I was out for a 15 mile run on Tuesday and somewhere around the 10 mile mark, it dawned on me just how far my running has come since I moved to Dublin. And so today, I want to focus my efforts on those things that have made me a better runner, in hopes that my sharing them with you will also help you to become a better runner for yourself.
1. Off days are OK, but you do have to power through them
You talk yourself up for your run all day; You get changed and lace up; And thirty seconds to a minute and a half into your run you think to yourself, “Oh. My. Gosh. Why am I doing this again?” It’s in stark contrast to those days that just seem effortless and easy, right? Trust me, this happens to everyone. And it’s utterly important that you keep going on those days because you have to teach your body that it can, and it will keep going.
2. Rain, heat, cold, or shine
Weather is a fickle creature, and I know all too well how easy it is to use the weather as an excuse to not go for a run. Strike that mentality. You HAVE to do it, and you know why? Because there is never a race-day weather guarantee.
3. Set goals, and stick to them
For me, it’s easier to keep myself motivated and running when I have an end-game in mind, and a financial commitment. And so, I run for races. If you can set goals for yourself and stick to them, you’ll see the improvements — they don’t always have to require a financial commitment of course.
4. Don’t forget your core!
When I ran my first two half marathons, I relied solely on my lower half to get me through. It wasn’t until late last Autumn when I began a series of upper body & core workouts that I noticed HUGE strides in my running pace and endurance. You use your arms while running as much as your legs. You also rely on your core muscles to carry you along, so do yourself a solid and focus on the whole you, not just the legs.
Yep, that’s me attempting spider push-ups. (I have wrist issues, so to combat that, I use yoga blocks for intense floor work)
5. You have to, and I mean absolutely HAVE to, cross-train your lower half.
As important as core strength is, your legs are what carry you through a race. All too often, runners think they can’t run because of their various problems. “Oh, my knees are bad” or “I get shin splints every time I run”. Did you know that most knee problems are due to weak hip flexors and IT bands? Did you also know that shin splints are generally a product of poor footwear or running form? I have battled through these exact same issues — and I’ve come out ahead because I opted to begin cross-training. (Luckily, the at-home workouts I do for core, also focus on lower half strength.) IT MAKES ALL THE DIFFERENCE IN THE WORLD and I simply cannot stress that enough.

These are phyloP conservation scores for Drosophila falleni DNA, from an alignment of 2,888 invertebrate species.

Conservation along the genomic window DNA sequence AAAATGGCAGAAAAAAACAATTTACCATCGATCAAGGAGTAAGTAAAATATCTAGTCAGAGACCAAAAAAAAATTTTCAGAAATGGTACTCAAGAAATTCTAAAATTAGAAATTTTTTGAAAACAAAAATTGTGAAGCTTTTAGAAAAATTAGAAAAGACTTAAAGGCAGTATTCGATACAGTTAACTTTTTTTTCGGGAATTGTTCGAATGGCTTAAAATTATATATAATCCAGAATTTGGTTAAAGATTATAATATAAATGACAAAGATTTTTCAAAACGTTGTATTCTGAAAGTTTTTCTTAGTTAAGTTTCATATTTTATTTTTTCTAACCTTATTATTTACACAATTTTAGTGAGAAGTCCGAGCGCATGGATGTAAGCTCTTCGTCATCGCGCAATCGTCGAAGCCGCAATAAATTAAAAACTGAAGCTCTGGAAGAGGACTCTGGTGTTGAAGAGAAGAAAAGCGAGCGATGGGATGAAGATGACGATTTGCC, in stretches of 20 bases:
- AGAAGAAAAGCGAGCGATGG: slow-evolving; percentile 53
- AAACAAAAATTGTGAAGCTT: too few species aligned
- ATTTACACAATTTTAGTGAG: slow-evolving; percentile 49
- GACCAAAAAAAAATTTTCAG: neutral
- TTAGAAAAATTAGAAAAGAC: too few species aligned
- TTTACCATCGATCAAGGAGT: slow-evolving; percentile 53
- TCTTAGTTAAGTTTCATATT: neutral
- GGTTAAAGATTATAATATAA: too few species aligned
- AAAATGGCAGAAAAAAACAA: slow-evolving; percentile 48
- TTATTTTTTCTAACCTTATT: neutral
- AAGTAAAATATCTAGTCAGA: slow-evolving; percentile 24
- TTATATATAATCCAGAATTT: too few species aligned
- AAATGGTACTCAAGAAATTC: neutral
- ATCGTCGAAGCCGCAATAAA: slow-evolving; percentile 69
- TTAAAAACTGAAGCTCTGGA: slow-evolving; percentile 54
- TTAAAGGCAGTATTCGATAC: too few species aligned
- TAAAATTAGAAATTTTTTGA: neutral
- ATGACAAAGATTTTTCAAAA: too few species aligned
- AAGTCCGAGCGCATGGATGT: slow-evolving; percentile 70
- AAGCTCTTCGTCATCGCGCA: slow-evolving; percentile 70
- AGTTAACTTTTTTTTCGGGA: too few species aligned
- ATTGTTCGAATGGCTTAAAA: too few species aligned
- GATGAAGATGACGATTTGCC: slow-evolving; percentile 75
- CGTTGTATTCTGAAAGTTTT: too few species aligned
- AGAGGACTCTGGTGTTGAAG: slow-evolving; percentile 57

6. Music matters
Have a play list, and a power song. And make sure your power song is in your playlist a few times (depending on your race length). And train with this play list — so you can tweak and edit before race day. At some point in your race you won’t even be hearing words, just beats, so be picky with your songs and make sure your feet can run to those beats! You’ll be pleasantly surprised when your power song changes over time…I certainly have!
My current favorites?
Eminem – Lose Yourself
Kenny Loggins – Footloose
The Verve – Bitter Sweet Symphony
7. Hydrate, hydrate, hydrate.
I all too often take hydration for granted. I’ve pushed myself a few times and can easily drink a pot of coffee then run 5-6 miles an hour later and be fine — but that’s not always been the case. And I certainly can’t push myself to run 12-15 miles without proper fluids. And even when I think I’ve had enough fluids, I land in bed with a migraine anyway. You need water. You need electrolytes. PERIOD.
8. Run with a friends.
You don’t realize how important running with a group of people is until you look down at your watch and you’ve run 5 miles without batting an eye because you were preoccupied with chatting. The best thing I ever did was find a group of people who pushed my limits, tested my endurance, and all around helped me become a faster runner simply by talking to me while we ran. Some days I didn’t think I’d make it through the runs, but those were the days my group mattered most (and goes hand in hand with #1 above)
9. Don’t fall victim to “carb loading”.
Don’t get me wrong, carbs are über important for runners, but you do not want to eat a heaping plate of pasta for lunch the day before a race and follow it with a large pizza for dinner. The carbs will process into sugar overnight and will leave you feeling sluggish on race day.
Consume your carbs evenly throughout the week of a race, and be sure you are eating the good carbs — sweet potatoes, whole grains, and legumes. I find quinoa is the absolute best before a race, as it is both a whole grain & protein packed. Stay away from processed and bleached carbs if possible.
10. Listen to your body.
I cannot stress the importance of this one enough. Your body knows best, so pay attention to what it is saying! If your ankle hurts, take a day off from running and try some yoga. If you are hungry, EAT. The longer and further you run, the more your metabolism kicks in and needs fuel to continue and repair muscles. You only get one body, so take care of it.
These are all the things I’ve learned about myself as a runner over the last 18 months. You can do anything you put your mind to, and here’s my proof: In September of 2013 I was a 12-13 minute mile distance runner (10K +) and a 10 minute mile short distance runner (+/- 5K). Today, I am a 9 1/2 minute mile distance runner and a 7 1/2 minute mile short distance runner. And now you know my secrets.
Until next time,
XOXO – K